Interested in a simple guide to using the Unmatched Count Technique? Or the Randomised Response Technique?
These and many others tools and techniques will be explained here with examples.
Guiding principles for evaluating the impacts of conservation interventions on human well-being
Emily Woodhouse, Emiel de Lange, E.J. Milner-Gulland With: Emilie Beauchamp, Heather Gurd, Katherine Homewood, Charlotte Mathiassen, Ben Palmer Fry, Dilys Roe, Helen Schneider, Rebecca Singleton.
Conservationists are increasingly seeing the importance of carrying out social impact evaluation to ensure accountability and to learn what works for both biodiversity and human wellbeing.
A single toolkit or blueprint method cannot fit the diversity of intervention types and evaluation questions, and conservationists are faced with an array of decisions about the most appropriate methods and research designs to use.
This guidance aims to demystify the process of social impact evaluation and support practitioners in navigating through these methodological decisions, taking into account: the questions the evaluation aims to answer; the characteristics of the intervention; and the organisational capacity and resources available.
It takes practitioners through the key steps in an evaluation:
1) thinking through the aims of the evaluation;
2) defining relevant wellbeing outcomes and indicators;
3) designing the evaluation to link outcomes to the intervention;
4) collecting data, including applying methods to account for bias, social dynamics and ethical considerations.
The guidance provides a range of real life case studies and ideas for appropriate methods and tools.
Amy Hinsley and Ana Nuno
Tuesday, 18th December 2018
A new conservation toolbox
It is widely accepted that many conservation challenges are directly related to human behaviour. Whether it is the over-collection of a rare orchid by harvesters in Southeast Asia, or the decisions by collectors in Europe to buy and smuggle these orchids home, understanding the extent and nature of these behaviours is essential to addressing the threats they might cause. This has led conservation researchers and practitioners to start looking outside of their discipline, to find methods and approaches from across the social sciences to improve our understanding of these complex issues.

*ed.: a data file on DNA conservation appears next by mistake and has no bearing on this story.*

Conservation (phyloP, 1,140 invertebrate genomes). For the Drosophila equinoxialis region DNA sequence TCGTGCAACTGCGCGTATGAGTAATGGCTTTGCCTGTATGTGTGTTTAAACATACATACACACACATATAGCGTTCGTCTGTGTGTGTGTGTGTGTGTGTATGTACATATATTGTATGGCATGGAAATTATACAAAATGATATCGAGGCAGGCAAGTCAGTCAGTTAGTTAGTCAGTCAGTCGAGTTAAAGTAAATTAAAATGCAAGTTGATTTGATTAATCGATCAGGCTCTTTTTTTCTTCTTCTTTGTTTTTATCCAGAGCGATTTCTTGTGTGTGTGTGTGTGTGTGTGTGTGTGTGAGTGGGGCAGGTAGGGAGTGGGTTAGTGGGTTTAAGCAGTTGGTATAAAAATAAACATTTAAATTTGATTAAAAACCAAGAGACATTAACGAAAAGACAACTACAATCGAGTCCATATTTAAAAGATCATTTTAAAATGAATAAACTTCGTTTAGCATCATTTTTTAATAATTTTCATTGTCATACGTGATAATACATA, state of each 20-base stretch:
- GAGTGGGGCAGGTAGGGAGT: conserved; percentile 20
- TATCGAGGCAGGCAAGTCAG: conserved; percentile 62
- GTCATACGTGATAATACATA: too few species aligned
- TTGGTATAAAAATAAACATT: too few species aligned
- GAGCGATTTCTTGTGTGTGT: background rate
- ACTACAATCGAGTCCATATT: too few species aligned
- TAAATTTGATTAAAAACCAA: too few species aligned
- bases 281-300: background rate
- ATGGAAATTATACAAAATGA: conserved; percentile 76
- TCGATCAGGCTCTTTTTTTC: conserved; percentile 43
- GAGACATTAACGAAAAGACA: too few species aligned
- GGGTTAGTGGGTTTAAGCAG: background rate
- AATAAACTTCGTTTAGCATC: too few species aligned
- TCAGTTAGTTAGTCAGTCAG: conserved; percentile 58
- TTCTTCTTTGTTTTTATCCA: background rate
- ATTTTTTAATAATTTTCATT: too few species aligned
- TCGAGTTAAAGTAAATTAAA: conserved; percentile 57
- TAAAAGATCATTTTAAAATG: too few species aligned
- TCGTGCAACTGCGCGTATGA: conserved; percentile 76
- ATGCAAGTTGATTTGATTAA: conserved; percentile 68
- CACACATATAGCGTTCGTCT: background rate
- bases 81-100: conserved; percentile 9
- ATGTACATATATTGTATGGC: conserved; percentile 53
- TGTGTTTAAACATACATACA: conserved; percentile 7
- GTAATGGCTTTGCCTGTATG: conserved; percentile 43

Whilst this interdisciplinarity is a positive move for conservation, it is important that we treat these ‘new’ methods carefully and understand their limitations. If we don’t, there is a risk that our new toolbox full of exciting methods that sound great on a funding application, may in fact not be making what we do any better, or in extreme cases they may even be making it worse.
With this in mind, a group of conservation social scientists, led by researchers at the Universities of Oxford and Exeter, decided to look in depth into one of these ‘new’ methods, to provide recommendations on when and how it should be used, and when it shouldn’t. The paper, is freely available in the journal Methods in Ecology and Evolution, and looks at the Unmatched Count Technique (UCT - also called the list experiment), which is increasingly being used in conservation to ask questions about ‘sensitive’ topics.
A research assistant carrying out a UCT survey about the use of Traditional Medicine products containing bear bile in China. Photo: Chen Haochun.
What is the Unmatched Count Technique?
The team reviewed all peer-reviewed studies that had used UCT and, along with insights from their own experiences using it, developed a set of guidelines. We found that, since UCT was first developed in 1979, it has been used in more than 50 countries and several disciplines.